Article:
Maybe you’ve had some damage done to your home’s exterior, or maybe you’ve simply decided that you could do with a different look. Whatever the reason, you’re looking into repainting the outside of your home and want to make sure it gets done in the best way possible.
Repainting the wood siding of your home or condo requires, like so much regarding home decor, a careful hand and understanding of proper technique. There are certain steps and processes you’ll need to follow to ensure that your repainting job is carried out correctly, without running paint or splotches spoiling the overall effect.
Here, then, is a quick guide to help you get started when it comes to repainting wood siding outside your home or condo.
Evaluate Areas and Identify Problems
To begin with, before you even pick up a brush, you’re going to need to identify the areas of your wood siding which require a touchup. Of particular note should be areas where you see moisture, flaking, or both. Once you’ve identified these areas, you’ll want to see what practical steps (i.e., initiating plumbing repairs, should the moisture be near the bathroom) you can take to prevent this in the future.
Removing Old Paint and Preparing the Site
Now that you’ve identified the problem area, it’s time to get painting, right? Not quite. First, you’ll want to remove all the old paint from the area. You’ll want to do this for a couple reasons. For one, allowing old flakes from the old paint job to mix with your new coat can cause textural irregularities, making your overall paint job appear rougher than simply having a new paint over a fresh, exposed surface. In addition, if the colors are strikingly different, you always run the risk of the new paint chipping or flaking a bit and revealing the old color underneath. You therefore need to remove old coat with a paint scraper. After you have done this, you’ll want to wash the area to remove any dirt or debris.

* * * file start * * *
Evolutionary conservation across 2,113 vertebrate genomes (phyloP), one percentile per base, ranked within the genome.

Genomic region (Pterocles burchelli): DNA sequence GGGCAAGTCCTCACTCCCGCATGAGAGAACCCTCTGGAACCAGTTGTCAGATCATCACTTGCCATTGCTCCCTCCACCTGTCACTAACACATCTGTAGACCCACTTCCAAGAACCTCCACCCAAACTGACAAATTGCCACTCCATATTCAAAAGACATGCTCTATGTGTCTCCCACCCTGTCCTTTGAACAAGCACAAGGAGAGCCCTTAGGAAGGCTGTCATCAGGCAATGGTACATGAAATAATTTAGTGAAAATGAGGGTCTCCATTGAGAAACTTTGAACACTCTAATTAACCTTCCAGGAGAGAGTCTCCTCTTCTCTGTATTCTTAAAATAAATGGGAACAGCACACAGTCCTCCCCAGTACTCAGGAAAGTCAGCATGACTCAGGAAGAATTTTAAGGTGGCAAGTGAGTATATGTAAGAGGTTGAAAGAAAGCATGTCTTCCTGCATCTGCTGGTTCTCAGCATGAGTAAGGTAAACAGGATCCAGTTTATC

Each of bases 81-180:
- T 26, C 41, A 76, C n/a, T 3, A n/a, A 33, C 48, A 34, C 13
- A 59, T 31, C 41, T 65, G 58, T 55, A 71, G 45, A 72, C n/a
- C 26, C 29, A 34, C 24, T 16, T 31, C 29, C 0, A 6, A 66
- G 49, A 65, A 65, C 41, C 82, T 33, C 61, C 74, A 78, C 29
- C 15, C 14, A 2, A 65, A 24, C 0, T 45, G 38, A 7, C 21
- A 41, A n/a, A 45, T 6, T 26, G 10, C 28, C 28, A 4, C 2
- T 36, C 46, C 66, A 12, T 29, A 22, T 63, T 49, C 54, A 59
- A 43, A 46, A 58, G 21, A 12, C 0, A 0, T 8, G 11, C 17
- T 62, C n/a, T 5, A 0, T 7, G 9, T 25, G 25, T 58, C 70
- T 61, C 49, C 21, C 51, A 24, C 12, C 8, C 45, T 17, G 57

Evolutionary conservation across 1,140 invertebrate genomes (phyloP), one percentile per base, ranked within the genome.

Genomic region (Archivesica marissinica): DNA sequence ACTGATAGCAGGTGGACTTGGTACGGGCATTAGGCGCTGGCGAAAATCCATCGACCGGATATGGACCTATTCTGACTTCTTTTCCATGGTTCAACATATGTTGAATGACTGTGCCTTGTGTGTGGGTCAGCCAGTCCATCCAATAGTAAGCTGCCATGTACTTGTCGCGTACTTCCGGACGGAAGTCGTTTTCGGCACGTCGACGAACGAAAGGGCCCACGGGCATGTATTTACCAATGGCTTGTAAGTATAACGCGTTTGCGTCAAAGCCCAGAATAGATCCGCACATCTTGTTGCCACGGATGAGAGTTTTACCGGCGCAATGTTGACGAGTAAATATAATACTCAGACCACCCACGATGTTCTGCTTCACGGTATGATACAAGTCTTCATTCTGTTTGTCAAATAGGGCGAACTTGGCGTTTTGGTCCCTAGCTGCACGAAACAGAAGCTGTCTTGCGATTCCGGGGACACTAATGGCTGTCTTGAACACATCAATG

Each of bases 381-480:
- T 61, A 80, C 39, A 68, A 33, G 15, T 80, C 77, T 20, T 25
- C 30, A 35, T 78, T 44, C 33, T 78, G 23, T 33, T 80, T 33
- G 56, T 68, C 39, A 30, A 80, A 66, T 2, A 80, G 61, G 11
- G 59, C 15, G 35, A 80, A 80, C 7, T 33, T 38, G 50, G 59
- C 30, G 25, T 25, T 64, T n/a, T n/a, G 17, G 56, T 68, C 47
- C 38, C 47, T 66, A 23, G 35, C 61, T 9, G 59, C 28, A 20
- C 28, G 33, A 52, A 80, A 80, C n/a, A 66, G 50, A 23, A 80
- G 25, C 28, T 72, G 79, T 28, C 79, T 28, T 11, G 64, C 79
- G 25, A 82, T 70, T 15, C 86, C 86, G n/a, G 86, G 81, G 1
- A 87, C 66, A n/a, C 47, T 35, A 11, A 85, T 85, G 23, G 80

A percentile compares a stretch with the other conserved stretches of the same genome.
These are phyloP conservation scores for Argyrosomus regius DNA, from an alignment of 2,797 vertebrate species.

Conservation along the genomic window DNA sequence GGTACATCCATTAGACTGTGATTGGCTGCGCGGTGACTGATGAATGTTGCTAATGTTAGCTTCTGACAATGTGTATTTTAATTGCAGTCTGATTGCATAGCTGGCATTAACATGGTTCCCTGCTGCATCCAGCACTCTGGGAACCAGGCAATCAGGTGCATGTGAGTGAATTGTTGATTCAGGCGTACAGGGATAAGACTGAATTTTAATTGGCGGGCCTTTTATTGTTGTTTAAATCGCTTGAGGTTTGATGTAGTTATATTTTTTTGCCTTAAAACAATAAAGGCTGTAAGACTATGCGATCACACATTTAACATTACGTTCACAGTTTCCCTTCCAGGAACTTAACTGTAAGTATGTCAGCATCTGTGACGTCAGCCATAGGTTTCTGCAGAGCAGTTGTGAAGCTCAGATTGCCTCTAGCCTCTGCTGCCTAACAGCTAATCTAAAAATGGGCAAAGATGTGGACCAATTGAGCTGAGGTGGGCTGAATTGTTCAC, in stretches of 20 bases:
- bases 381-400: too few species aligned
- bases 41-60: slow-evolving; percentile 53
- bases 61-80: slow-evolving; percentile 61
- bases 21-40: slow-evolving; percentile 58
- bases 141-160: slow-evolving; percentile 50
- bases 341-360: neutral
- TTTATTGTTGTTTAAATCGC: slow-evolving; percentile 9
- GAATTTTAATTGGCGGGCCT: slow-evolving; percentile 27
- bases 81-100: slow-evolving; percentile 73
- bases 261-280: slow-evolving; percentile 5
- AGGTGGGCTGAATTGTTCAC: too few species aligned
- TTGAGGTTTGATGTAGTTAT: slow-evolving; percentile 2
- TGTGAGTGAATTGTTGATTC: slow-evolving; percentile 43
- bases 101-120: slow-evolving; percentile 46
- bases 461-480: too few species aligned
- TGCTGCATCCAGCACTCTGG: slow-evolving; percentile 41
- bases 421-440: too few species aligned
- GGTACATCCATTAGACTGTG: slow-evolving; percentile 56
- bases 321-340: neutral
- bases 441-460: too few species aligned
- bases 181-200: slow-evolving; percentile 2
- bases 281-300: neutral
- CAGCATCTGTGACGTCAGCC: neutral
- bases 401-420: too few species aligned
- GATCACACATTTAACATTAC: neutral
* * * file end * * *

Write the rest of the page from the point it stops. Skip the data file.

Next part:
Once you have done this, it’s finally time to start preparing and applying your new coat of paint. Dip your brush or roller into whatever paint you have selected and begin applying it as needed. It’s generally a good idea to go over larger surface areas such as exterior walls first before getting into the nooks and crannies of smaller areas. You also typically want to start from the top of an area and work your way down with nice, smooth, even brush or roller strokes. You want to avoid rough patches whenever possible, so it’s always a good idea to have sandpaper or other materials on hand to smooth out rough surfaces before painting. What’s more, you’ll want to make sure that you paint each exterior siding such that they dry evenly – you don’t want it to be evident that you painted different parts at different times.
Following these simple steps can help you breathe new life into your exterior decor and make your wood siding appear brighter and fresher than ever before!